Would AT&T Consider Acquiring Leap Wireless?
Smartphones are becoming more accessible for individuals who do not want to sign multi-year mobile service contracts. As a result, carriers relying on postpaid phone service contract growth are feeling the pinch on their bottom lines. Will these carriers resort to innovative service bundles to unlock consumer value, or is the industry looking at a round of consolidation sometime in the near future?
Consumers can choose from two primary types of phone service plans: prepaid and postpaid. In prepaid plans, users pay for minutes and data as needed. One example of a prepaid service provider is TracFone Wireless. A postpaid plan is a contract that users typically sign for a commitment period of one to two years. These users pay for a set number of minutes and data on top of the cost of a phone. Sprint (NYSE: S) is one example of a postpaid service provider.
Postpaid plans are popular largely because they often offer users higher quality phones than prepaid plans. However, Apple's (NASDAQ: AAPL) iPhone has recently become available across several prepaid plans.
Analysts believe Leap Wireless' (NASDAQ: LEAP) Cricket and Sprint's (NYSE: S) Virgin Mobile might only be the first of many no-contract iPhone deals coming soon. In a sign of the difficult economic environment, lower-income consumers are not the only customers gravitating towards far cheaper, no-contract options.
In addition, reports show tempering growth of postpaid subscribers. That growth was just one percent for 2012's first quarter, according to Chetan Sharma, a mobile industry analyst. That compares to a growth of around 15 percent for prepaid subscribers over the same period.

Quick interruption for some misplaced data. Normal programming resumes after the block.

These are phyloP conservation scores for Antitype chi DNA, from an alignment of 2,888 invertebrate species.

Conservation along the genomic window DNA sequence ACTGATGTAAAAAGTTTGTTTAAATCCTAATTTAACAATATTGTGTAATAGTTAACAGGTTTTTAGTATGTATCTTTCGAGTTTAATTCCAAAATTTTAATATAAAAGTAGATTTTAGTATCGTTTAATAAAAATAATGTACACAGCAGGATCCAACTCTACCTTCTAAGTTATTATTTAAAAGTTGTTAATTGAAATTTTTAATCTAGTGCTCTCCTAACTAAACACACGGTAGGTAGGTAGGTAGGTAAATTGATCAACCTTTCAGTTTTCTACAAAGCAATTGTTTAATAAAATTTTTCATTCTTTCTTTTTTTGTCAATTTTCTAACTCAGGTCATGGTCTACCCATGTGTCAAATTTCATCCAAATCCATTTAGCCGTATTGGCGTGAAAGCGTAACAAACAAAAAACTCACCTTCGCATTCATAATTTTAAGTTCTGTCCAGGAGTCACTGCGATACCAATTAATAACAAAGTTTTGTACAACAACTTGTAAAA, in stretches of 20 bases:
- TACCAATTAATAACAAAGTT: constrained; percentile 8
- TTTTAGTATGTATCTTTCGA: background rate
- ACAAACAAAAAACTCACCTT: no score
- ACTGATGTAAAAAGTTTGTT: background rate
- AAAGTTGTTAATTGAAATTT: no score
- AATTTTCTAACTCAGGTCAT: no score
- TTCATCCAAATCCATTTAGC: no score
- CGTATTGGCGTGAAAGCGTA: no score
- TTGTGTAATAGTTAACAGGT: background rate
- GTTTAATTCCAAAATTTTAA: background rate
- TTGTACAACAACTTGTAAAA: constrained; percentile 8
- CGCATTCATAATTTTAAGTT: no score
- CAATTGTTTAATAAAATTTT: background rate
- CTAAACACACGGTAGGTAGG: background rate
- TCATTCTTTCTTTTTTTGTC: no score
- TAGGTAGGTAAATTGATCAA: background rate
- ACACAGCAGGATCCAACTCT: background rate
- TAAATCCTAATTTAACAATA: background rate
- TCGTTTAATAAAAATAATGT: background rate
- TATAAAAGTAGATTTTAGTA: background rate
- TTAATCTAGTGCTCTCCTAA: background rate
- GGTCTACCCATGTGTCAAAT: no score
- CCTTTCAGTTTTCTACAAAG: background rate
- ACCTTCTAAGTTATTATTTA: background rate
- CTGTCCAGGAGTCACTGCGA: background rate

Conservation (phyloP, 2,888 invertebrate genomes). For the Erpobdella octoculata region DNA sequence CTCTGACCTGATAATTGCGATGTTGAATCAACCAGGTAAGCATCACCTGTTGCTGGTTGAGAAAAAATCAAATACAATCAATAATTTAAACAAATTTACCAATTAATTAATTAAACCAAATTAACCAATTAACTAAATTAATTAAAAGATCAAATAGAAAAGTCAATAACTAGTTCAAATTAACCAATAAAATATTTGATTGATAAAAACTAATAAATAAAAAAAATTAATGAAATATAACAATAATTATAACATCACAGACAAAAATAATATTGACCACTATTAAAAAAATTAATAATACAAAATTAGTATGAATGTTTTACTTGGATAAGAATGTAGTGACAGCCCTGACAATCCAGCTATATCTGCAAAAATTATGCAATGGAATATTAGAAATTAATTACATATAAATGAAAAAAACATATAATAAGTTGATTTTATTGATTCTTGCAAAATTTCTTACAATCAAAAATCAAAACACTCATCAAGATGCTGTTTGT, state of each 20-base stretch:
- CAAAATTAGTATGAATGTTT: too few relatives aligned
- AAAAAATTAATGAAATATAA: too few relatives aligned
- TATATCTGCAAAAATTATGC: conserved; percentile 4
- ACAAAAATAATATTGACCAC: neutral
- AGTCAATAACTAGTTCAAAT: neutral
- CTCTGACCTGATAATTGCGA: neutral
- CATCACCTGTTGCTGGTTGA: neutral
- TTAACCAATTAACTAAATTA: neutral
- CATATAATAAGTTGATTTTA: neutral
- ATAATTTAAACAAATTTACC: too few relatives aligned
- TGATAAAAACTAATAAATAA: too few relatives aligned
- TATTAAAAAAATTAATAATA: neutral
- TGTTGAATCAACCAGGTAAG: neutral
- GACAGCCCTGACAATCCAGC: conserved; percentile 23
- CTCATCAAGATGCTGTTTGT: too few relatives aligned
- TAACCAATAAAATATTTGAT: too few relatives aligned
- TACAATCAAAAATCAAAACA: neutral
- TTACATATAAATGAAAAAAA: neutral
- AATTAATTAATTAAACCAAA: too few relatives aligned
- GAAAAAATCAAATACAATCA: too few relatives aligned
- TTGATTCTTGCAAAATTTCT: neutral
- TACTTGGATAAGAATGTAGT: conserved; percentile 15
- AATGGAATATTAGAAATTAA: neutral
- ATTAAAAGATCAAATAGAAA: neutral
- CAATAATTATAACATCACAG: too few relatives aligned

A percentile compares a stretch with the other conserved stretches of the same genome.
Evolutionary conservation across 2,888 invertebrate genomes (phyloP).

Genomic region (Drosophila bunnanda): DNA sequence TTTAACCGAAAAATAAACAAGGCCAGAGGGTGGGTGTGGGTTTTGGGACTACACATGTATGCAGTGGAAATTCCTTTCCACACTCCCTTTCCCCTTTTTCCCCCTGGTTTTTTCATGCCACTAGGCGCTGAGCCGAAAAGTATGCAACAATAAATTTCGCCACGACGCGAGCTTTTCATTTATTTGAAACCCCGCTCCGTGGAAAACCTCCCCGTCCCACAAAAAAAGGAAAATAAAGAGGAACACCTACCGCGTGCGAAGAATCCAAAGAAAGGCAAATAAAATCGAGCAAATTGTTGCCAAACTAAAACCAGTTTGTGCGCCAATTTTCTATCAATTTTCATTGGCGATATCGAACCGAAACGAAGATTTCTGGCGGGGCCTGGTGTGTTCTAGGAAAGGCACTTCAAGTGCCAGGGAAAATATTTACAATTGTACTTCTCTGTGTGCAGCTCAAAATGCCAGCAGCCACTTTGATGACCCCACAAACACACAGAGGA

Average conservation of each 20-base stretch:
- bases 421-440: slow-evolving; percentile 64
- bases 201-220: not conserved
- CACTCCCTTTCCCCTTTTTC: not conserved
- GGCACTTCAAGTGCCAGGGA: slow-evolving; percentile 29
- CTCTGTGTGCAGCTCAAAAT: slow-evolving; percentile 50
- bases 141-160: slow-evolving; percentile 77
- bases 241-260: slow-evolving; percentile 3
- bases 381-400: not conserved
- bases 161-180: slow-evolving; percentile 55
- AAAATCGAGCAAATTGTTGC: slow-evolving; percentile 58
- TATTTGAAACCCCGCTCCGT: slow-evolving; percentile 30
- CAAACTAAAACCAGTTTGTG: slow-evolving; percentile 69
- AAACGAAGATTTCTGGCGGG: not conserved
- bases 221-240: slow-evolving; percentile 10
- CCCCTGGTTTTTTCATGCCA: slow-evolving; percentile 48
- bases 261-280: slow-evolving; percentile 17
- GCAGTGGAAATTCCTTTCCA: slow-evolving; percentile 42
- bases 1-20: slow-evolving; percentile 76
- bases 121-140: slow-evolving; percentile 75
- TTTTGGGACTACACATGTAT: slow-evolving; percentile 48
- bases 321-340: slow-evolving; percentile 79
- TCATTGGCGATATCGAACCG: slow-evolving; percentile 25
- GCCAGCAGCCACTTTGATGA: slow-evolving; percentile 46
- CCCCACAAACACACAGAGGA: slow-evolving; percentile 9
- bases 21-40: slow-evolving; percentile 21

As data becomes more available for prepaid phone service plan users, traditional postpaid mobile players such as Verizon Wireless (NYSE: VZ) and AT&T (NYSE: T) are adding a feature prepaid providers have not yet tapped: shared data plans. Verizon Wireless is expected to have its “Share Everything” family plan by the end of June. This plan allows subscribers to share data with as many as 10 devices to the plan.
AT&T may also be considering adding new data plan options. The company's CEO, Randall Stephenson, hinted that the carrier might offer data-only plans within two years. Further out, Stephenson and other industry insiders see postpaid plans becoming part of larger bundling in the mold of cable, internet and home phone services.
In order to cope with harsher prepaid competition, large mobile players might simply consider acquiring high-growth prepaid carriers.
In a note, Sharma said, “The AT&T-T-Mobile merger might not have gone through but that doesn't stop industry to play the M&A speculation parlor game. Except for a few impossible scenarios, all sorts of deals are being contemplated. The market economics is clearly crying out for more consolidations.”
To this end, large players like Verizon or Sprint Nextel might consider acquiring a company like T-Mobile USA to gain exposure to the prepaid phone service market . Small-cap regional players such as Leap Wireless might be even more immediate candidates for acquisitions.
Friday, the Vanguard Telecommunication Services ETF (NYSE: VOX) traded around 0.4 percent higher for the session.
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